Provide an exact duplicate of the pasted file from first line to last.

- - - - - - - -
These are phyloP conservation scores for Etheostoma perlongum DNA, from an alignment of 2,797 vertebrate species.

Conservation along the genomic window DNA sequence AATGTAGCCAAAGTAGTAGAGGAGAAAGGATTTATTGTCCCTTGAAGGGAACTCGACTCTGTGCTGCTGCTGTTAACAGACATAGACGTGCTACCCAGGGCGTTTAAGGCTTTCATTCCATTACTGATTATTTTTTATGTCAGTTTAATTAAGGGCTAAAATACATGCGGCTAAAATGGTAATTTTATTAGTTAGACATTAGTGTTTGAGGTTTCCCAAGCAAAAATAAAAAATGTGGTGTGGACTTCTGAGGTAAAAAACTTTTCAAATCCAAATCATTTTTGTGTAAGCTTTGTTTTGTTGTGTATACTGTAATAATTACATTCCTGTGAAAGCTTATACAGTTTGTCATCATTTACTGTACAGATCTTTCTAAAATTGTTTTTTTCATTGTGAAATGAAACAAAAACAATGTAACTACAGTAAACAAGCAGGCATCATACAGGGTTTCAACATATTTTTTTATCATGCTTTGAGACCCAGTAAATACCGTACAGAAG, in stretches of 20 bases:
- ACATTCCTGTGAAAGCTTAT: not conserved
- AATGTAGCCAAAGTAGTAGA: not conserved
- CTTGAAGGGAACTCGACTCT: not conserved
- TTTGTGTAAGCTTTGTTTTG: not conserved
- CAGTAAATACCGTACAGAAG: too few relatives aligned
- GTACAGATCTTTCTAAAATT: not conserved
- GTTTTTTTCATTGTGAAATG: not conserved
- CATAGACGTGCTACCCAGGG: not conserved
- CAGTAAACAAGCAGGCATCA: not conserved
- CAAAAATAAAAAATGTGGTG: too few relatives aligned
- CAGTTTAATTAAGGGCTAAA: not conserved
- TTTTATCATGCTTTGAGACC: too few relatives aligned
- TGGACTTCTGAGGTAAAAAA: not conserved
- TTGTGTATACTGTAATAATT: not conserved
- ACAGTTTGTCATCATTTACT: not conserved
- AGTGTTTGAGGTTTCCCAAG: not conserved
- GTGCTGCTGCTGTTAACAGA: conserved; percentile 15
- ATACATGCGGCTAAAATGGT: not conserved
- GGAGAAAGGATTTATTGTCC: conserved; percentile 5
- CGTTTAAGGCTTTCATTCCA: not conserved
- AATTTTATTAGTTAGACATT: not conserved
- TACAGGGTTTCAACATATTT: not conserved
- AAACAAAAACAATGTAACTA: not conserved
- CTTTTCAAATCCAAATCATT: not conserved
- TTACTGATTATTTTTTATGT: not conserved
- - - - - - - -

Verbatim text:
These are phyloP conservation scores for Etheostoma perlongum DNA, from an alignment of 2,797 vertebrate species.

Conservation along the genomic window DNA sequence AATGTAGCCAAAGTAGTAGAGGAGAAAGGATTTATTGTCCCTTGAAGGGAACTCGACTCTGTGCTGCTGCTGTTAACAGACATAGACGTGCTACCCAGGGCGTTTAAGGCTTTCATTCCATTACTGATTATTTTTTATGTCAGTTTAATTAAGGGCTAAAATACATGCGGCTAAAATGGTAATTTTATTAGTTAGACATTAGTGTTTGAGGTTTCCCAAGCAAAAATAAAAAATGTGGTGTGGACTTCTGAGGTAAAAAACTTTTCAAATCCAAATCATTTTTGTGTAAGCTTTGTTTTGTTGTGTATACTGTAATAATTACATTCCTGTGAAAGCTTATACAGTTTGTCATCATTTACTGTACAGATCTTTCTAAAATTGTTTTTTTCATTGTGAAATGAAACAAAAACAATGTAACTACAGTAAACAAGCAGGCATCATACAGGGTTTCAACATATTTTTTTATCATGCTTTGAGACCCAGTAAATACCGTACAGAAG, in stretches of 20 bases:
- ACATTCCTGTGAAAGCTTAT: not conserved
- AATGTAGCCAAAGTAGTAGA: not conserved
- CTTGAAGGGAACTCGACTCT: not conserved
- TTTGTGTAAGCTTTGTTTTG: not conserved
- CAGTAAATACCGTACAGAAG: too few relatives aligned
- GTACAGATCTTTCTAAAATT: not conserved
- GTTTTTTTCATTGTGAAATG: not conserved
- CATAGACGTGCTACCCAGGG: not conserved
- CAGTAAACAAGCAGGCATCA: not conserved
- CAAAAATAAAAAATGTGGTG: too few relatives aligned
- CAGTTTAATTAAGGGCTAAA: not conserved
- TTTTATCATGCTTTGAGACC: too few relatives aligned
- TGGACTTCTGAGGTAAAAAA: not conserved
- TTGTGTATACTGTAATAATT: not conserved
- ACAGTTTGTCATCATTTACT: not conserved
- AGTGTTTGAGGTTTCCCAAG: not conserved
- GTGCTGCTGCTGTTAACAGA: conserved; percentile 15
- ATACATGCGGCTAAAATGGT: not conserved
- GGAGAAAGGATTTATTGTCC: conserved; percentile 5
- CGTTTAAGGCTTTCATTCCA: not conserved
- AATTTTATTAGTTAGACATT: not conserved
- TACAGGGTTTCAACATATTT: not conserved
- AAACAAAAACAATGTAACTA: not conserved
- CTTTTCAAATCCAAATCATT: not conserved
- TTACTGATTATTTTTTATGT: not conserved